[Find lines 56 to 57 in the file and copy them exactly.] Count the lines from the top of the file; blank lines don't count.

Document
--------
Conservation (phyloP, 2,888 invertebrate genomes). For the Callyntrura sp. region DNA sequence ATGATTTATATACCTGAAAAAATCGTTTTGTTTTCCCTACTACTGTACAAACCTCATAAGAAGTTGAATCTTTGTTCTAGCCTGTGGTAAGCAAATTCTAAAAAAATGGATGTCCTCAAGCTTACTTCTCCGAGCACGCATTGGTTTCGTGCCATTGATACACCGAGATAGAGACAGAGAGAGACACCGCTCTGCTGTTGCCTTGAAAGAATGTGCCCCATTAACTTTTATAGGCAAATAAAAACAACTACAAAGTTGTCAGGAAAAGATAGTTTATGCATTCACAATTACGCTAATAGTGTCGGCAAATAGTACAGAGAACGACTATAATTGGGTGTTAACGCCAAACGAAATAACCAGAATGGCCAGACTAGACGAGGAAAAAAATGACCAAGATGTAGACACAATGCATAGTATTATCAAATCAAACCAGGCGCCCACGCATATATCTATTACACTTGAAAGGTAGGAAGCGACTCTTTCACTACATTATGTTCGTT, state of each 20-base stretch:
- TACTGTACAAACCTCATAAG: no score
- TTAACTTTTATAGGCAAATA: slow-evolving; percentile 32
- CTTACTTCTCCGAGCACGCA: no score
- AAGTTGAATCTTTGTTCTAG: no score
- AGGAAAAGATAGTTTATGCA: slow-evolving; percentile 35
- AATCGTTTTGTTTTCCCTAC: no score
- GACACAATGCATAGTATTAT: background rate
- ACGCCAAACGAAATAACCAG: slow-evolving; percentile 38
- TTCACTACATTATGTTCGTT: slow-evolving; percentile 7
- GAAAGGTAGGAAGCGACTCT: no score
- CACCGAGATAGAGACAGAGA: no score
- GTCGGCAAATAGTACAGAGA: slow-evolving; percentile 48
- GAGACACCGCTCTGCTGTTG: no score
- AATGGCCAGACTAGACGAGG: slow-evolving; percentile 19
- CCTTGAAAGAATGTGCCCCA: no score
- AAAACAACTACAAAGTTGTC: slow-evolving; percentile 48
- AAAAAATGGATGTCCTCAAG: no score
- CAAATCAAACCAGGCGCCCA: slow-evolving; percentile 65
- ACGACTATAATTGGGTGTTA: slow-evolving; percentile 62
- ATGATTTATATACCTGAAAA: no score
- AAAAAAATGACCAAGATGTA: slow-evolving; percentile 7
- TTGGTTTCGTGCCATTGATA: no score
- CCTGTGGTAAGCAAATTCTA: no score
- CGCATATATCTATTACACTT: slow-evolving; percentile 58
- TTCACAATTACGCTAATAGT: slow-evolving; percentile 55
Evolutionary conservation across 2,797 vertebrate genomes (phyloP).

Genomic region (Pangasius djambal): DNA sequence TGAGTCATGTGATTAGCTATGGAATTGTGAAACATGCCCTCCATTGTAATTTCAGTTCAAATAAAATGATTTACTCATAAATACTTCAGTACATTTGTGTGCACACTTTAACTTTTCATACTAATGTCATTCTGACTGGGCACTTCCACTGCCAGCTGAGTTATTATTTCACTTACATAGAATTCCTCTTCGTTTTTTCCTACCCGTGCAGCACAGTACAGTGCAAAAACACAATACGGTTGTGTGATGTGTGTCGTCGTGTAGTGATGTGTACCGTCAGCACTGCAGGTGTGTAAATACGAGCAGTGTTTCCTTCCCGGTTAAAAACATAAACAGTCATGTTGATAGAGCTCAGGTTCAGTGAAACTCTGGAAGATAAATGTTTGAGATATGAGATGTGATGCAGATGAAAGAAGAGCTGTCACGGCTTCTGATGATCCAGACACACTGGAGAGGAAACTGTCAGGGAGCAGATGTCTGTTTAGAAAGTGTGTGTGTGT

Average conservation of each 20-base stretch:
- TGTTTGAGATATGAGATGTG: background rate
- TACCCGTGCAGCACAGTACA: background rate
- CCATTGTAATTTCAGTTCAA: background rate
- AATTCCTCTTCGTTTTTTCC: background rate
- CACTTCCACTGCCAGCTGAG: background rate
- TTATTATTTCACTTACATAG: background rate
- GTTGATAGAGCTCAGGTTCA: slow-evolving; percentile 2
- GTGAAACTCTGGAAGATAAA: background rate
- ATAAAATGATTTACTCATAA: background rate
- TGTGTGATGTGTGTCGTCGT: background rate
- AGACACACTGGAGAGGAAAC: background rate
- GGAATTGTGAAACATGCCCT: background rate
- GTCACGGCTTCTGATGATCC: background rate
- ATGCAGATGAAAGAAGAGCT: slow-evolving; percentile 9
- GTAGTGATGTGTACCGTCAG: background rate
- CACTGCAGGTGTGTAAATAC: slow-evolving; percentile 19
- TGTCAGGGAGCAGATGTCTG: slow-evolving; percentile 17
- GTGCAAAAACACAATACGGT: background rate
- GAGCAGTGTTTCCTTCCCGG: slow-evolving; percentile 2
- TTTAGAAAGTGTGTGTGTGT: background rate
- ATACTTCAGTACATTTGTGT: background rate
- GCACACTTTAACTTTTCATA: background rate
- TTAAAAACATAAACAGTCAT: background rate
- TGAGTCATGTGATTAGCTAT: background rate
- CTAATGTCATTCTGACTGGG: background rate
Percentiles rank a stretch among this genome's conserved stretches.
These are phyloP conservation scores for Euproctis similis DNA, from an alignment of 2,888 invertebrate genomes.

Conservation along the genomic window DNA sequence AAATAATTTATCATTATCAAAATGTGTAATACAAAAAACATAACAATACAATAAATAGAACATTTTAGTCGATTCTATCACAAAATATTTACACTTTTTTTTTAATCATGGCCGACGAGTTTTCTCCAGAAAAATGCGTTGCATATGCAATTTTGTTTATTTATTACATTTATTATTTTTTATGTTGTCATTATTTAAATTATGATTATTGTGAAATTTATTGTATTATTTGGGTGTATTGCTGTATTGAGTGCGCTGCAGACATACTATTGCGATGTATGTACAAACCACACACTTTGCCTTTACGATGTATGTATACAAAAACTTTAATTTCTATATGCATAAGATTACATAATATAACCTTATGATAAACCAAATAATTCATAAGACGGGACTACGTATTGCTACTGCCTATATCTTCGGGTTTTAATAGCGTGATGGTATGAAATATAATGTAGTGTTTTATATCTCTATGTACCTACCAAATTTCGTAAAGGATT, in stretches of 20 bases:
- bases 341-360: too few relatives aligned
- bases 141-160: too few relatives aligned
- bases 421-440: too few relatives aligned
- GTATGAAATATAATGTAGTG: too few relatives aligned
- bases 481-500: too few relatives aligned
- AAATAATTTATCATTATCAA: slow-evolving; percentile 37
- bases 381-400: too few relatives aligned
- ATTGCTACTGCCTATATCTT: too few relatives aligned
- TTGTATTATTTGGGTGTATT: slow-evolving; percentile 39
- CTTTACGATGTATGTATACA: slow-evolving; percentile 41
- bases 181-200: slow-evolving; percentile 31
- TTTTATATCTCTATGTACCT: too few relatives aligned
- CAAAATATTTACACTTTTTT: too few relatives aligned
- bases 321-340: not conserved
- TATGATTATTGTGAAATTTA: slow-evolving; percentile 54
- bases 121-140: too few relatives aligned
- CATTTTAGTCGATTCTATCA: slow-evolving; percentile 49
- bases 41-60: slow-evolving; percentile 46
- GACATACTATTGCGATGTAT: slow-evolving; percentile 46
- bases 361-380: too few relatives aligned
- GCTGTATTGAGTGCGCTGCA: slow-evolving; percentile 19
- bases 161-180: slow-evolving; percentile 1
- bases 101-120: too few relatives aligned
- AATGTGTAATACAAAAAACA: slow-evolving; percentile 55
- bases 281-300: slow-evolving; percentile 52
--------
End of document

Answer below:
These are phyloP conservation scores for Euproctis similis DNA, from an alignment of 2,888 invertebrate genomes.

Conservation along the genomic window DNA sequence AAATAATTTATCATTATCAAAATGTGTAATACAAAAAACATAACAATACAATAAATAGAACATTTTAGTCGATTCTATCACAAAATATTTACACTTTTTTTTTAATCATGGCCGACGAGTTTTCTCCAGAAAAATGCGTTGCATATGCAATTTTGTTTATTTATTACATTTATTATTTTTTATGTTGTCATTATTTAAATTATGATTATTGTGAAATTTATTGTATTATTTGGGTGTATTGCTGTATTGAGTGCGCTGCAGACATACTATTGCGATGTATGTACAAACCACACACTTTGCCTTTACGATGTATGTATACAAAAACTTTAATTTCTATATGCATAAGATTACATAATATAACCTTATGATAAACCAAATAATTCATAAGACGGGACTACGTATTGCTACTGCCTATATCTTCGGGTTTTAATAGCGTGATGGTATGAAATATAATGTAGTGTTTTATATCTCTATGTACCTACCAAATTTCGTAAAGGATT, in stretches of 20 bases: